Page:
But if everything else is the same and you are cropping the FF image to the dimensions of the "crop" sensor to maintain the same framing the amount of enlargement is the same.

If you don't want to make this assumption (cropping the FF image rather than having different framing or moving closer etc) then you can't and shouldn't really compare the two formats (apples and oranges thing).


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Feb 11, 2013 12:47 as a reply to  @ Copidosoma's post |  #53

But if everything else is the same and you are cropping the FF image to the dimensions of the "crop" sensor to maintain the same framing the amount of enlargement is the same.

That only goes in one direction.




  
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Copidosoma
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Feb 11, 2013 12:48 |  #54

JohnB57 wrote in post #15598444 (external link)
Depth of field comparison between formats always assumes the same perspective, which means identical distance to subject and implies a change of focal length/FoV to maintain that. It does not - and cannot - mean using the same lens.

Your final sentence is wrong. Assuming same aperture and subject distance, DoF is a characteristic of both focal length and format size - format size because you have to take into account final image size, which with viewing distance also has to be a constant.

This is not a matter of opinion, it's a statement of fact.

Actually, if you have the same pixel density (theoretical at this point because such cameras don't exist right now) then you actually can use the same lens. As a crop of the FF image would give you the same image as the crop sensor.

Problem is that this discussion has so many assumptions built into it that you just can't really make a simple and fair comparison.

So, it comes down to "how long is a string?"


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Feb 11, 2013 12:51 |  #55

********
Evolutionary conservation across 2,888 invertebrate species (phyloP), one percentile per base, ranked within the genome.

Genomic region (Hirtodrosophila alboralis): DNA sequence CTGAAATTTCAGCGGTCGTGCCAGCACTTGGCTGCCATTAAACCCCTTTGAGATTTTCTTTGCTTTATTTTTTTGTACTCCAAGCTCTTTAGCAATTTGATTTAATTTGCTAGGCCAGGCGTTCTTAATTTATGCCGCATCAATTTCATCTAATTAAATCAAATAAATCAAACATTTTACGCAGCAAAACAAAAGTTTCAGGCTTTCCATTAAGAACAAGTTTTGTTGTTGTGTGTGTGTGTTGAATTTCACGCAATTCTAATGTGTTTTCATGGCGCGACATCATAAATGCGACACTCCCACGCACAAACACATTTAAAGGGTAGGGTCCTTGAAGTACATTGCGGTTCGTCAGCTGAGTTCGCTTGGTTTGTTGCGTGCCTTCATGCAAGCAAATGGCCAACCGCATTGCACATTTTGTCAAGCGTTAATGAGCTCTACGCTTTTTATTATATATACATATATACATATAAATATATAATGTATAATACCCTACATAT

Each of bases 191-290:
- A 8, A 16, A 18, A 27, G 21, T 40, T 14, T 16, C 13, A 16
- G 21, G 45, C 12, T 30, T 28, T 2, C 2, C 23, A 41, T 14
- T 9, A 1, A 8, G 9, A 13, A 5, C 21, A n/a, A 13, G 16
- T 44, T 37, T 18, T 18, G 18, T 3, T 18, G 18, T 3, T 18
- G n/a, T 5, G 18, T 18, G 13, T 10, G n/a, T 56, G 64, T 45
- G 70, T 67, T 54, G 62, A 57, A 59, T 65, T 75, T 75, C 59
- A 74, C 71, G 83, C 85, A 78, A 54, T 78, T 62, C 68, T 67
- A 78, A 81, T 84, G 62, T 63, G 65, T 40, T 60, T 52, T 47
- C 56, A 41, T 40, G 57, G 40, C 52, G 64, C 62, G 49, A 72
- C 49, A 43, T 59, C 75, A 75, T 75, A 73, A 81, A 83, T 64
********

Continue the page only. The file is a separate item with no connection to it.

JohnB57 wrote in post #15598444 (external link)
Depth of field comparison between formats always assumes the same perspective, which means identical distance to subject and implies a change of focal length/FoV to maintain that. It does not - and cannot - mean using the same lens.

Your final sentence is wrong. Assuming same aperture and subject distance, DoF is a characteristic of both focal length and format size - format size because you have to take into account final image size, which with viewing distance also has to be a constant.

This is not a matter of opinion, it's a statement of fact.

Is it not an opinion?

Let's say an image is a result of many variables like sensor, focal lenght, aperture, distance, etc.

DOF is one part of the result and if you just change the sensor you do get a different result but not a different DOF. The bigger sensor allows you to change other variables like longer focal lenght or close distance - variables that change DOF.

If you keep the same framing on FF as you had on the crop sensor then YES, DOF will be more shallow but it's not the sensor that changes it. It got shallower because you changed other things. So technically speaking sensor alone does not change DOF but it allows you to change other variables that go in to the picture to extract a shallower depth of field than a smaller sensor allows you to.


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Feb 11, 2013 12:53 |  #56

Copidosoma wrote in post #15598489 (external link)
Actually, if you have the same pixel density (theoretical at this point because such cameras don't exist right now) then you actually can use the same lens. As a crop of the FF image would give you the same image as the crop sensor.

Problem is that this discussion has so many assumptions built into it that you just can't really make a simple and fair comparison.

So, it comes down to "how long is a string?"

There are loads of ways of manipulating comparisons to give the desired result. It makes the results invalid and pointless however.

DoF is not affected by pixel density but in any case, we do have FF and crop bodies with similar pixels per unit area.




  
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Feb 11, 2013 13:07 |  #57

Copidosoma wrote in post #15598480 (external link)